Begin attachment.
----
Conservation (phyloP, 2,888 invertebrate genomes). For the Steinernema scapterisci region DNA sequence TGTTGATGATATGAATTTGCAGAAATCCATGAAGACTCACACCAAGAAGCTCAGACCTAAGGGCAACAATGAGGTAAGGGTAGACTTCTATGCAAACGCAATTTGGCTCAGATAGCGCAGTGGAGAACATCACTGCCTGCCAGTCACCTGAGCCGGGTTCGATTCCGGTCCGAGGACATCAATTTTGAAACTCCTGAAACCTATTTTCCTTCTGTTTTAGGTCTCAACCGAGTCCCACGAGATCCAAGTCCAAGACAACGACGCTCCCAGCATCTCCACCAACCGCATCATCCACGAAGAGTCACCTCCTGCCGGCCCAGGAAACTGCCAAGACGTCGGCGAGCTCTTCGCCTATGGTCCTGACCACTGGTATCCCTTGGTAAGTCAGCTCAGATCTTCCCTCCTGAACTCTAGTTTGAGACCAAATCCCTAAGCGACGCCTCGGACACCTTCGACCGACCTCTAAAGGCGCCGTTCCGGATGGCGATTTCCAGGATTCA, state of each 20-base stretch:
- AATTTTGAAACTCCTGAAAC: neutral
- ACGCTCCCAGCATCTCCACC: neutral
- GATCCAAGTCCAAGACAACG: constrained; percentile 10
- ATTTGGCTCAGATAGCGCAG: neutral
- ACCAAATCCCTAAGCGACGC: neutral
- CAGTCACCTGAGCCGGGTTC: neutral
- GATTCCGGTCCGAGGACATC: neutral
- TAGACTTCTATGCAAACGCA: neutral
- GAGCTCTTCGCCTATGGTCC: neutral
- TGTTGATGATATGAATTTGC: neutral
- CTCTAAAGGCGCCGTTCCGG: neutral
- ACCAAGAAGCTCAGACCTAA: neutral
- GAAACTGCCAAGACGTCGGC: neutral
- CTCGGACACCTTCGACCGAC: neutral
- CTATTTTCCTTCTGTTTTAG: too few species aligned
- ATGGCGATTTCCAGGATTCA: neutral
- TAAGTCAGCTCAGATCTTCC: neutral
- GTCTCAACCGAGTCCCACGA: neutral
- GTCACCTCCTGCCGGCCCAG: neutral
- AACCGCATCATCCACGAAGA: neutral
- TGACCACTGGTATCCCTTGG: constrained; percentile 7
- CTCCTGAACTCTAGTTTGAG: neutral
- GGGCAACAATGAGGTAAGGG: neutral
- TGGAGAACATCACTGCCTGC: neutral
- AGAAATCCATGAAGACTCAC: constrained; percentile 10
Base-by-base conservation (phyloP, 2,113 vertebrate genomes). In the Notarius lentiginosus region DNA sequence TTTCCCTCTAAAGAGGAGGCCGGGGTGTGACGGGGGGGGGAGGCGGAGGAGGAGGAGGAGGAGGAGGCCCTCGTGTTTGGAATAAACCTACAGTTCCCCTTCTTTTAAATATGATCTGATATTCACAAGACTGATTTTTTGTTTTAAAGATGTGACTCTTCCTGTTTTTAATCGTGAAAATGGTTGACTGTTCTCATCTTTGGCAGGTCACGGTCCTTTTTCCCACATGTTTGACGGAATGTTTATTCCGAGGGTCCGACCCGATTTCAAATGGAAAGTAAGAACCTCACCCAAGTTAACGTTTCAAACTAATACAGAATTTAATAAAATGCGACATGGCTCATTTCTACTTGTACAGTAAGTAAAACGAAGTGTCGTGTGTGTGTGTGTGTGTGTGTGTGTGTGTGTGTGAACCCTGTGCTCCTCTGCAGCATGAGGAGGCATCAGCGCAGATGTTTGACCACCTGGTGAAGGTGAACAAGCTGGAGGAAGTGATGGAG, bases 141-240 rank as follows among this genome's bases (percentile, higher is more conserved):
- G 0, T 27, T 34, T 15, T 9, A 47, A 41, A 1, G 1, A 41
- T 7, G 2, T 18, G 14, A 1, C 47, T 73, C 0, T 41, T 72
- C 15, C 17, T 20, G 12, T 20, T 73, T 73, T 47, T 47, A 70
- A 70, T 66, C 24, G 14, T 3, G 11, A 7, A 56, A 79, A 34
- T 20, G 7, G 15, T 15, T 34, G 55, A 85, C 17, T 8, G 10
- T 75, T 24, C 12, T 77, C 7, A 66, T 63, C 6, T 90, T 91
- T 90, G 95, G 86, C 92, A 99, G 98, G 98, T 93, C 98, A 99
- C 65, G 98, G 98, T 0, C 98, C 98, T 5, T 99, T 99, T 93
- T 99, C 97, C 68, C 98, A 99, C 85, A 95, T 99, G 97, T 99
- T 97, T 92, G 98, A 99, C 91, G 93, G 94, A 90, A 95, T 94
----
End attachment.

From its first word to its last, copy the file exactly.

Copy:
Conservation (phyloP, 2,888 invertebrate genomes). For the Steinernema scapterisci region DNA sequence TGTTGATGATATGAATTTGCAGAAATCCATGAAGACTCACACCAAGAAGCTCAGACCTAAGGGCAACAATGAGGTAAGGGTAGACTTCTATGCAAACGCAATTTGGCTCAGATAGCGCAGTGGAGAACATCACTGCCTGCCAGTCACCTGAGCCGGGTTCGATTCCGGTCCGAGGACATCAATTTTGAAACTCCTGAAACCTATTTTCCTTCTGTTTTAGGTCTCAACCGAGTCCCACGAGATCCAAGTCCAAGACAACGACGCTCCCAGCATCTCCACCAACCGCATCATCCACGAAGAGTCACCTCCTGCCGGCCCAGGAAACTGCCAAGACGTCGGCGAGCTCTTCGCCTATGGTCCTGACCACTGGTATCCCTTGGTAAGTCAGCTCAGATCTTCCCTCCTGAACTCTAGTTTGAGACCAAATCCCTAAGCGACGCCTCGGACACCTTCGACCGACCTCTAAAGGCGCCGTTCCGGATGGCGATTTCCAGGATTCA, state of each 20-base stretch:
- AATTTTGAAACTCCTGAAAC: neutral
- ACGCTCCCAGCATCTCCACC: neutral
- GATCCAAGTCCAAGACAACG: constrained; percentile 10
- ATTTGGCTCAGATAGCGCAG: neutral
- ACCAAATCCCTAAGCGACGC: neutral
- CAGTCACCTGAGCCGGGTTC: neutral
- GATTCCGGTCCGAGGACATC: neutral
- TAGACTTCTATGCAAACGCA: neutral
- GAGCTCTTCGCCTATGGTCC: neutral
- TGTTGATGATATGAATTTGC: neutral
- CTCTAAAGGCGCCGTTCCGG: neutral
- ACCAAGAAGCTCAGACCTAA: neutral
- GAAACTGCCAAGACGTCGGC: neutral
- CTCGGACACCTTCGACCGAC: neutral
- CTATTTTCCTTCTGTTTTAG: too few species aligned
- ATGGCGATTTCCAGGATTCA: neutral
- TAAGTCAGCTCAGATCTTCC: neutral
- GTCTCAACCGAGTCCCACGA: neutral
- GTCACCTCCTGCCGGCCCAG: neutral
- AACCGCATCATCCACGAAGA: neutral
- TGACCACTGGTATCCCTTGG: constrained; percentile 7
- CTCCTGAACTCTAGTTTGAG: neutral
- GGGCAACAATGAGGTAAGGG: neutral
- TGGAGAACATCACTGCCTGC: neutral
- AGAAATCCATGAAGACTCAC: constrained; percentile 10
Base-by-base conservation (phyloP, 2,113 vertebrate genomes). In the Notarius lentiginosus region DNA sequence TTTCCCTCTAAAGAGGAGGCCGGGGTGTGACGGGGGGGGGAGGCGGAGGAGGAGGAGGAGGAGGAGGCCCTCGTGTTTGGAATAAACCTACAGTTCCCCTTCTTTTAAATATGATCTGATATTCACAAGACTGATTTTTTGTTTTAAAGATGTGACTCTTCCTGTTTTTAATCGTGAAAATGGTTGACTGTTCTCATCTTTGGCAGGTCACGGTCCTTTTTCCCACATGTTTGACGGAATGTTTATTCCGAGGGTCCGACCCGATTTCAAATGGAAAGTAAGAACCTCACCCAAGTTAACGTTTCAAACTAATACAGAATTTAATAAAATGCGACATGGCTCATTTCTACTTGTACAGTAAGTAAAACGAAGTGTCGTGTGTGTGTGTGTGTGTGTGTGTGTGTGTGTGTGAACCCTGTGCTCCTCTGCAGCATGAGGAGGCATCAGCGCAGATGTTTGACCACCTGGTGAAGGTGAACAAGCTGGAGGAAGTGATGGAG, bases 141-240 rank as follows among this genome's bases (percentile, higher is more conserved):
- G 0, T 27, T 34, T 15, T 9, A 47, A 41, A 1, G 1, A 41
- T 7, G 2, T 18, G 14, A 1, C 47, T 73, C 0, T 41, T 72
- C 15, C 17, T 20, G 12, T 20, T 73, T 73, T 47, T 47, A 70
- A 70, T 66, C 24, G 14, T 3, G 11, A 7, A 56, A 79, A 34
- T 20, G 7, G 15, T 15, T 34, G 55, A 85, C 17, T 8, G 10
- T 75, T 24, C 12, T 77, C 7, A 66, T 63, C 6, T 90, T 91
- T 90, G 95, G 86, C 92, A 99, G 98, G 98, T 93, C 98, A 99
- C 65, G 98, G 98, T 0, C 98, C 98, T 5, T 99, T 99, T 93
- T 99, C 97, C 68, C 98, A 99, C 85, A 95, T 99, G 97, T 99
- T 97, T 92, G 98, A 99, C 91, G 93, G 94, A 90, A 95, T 94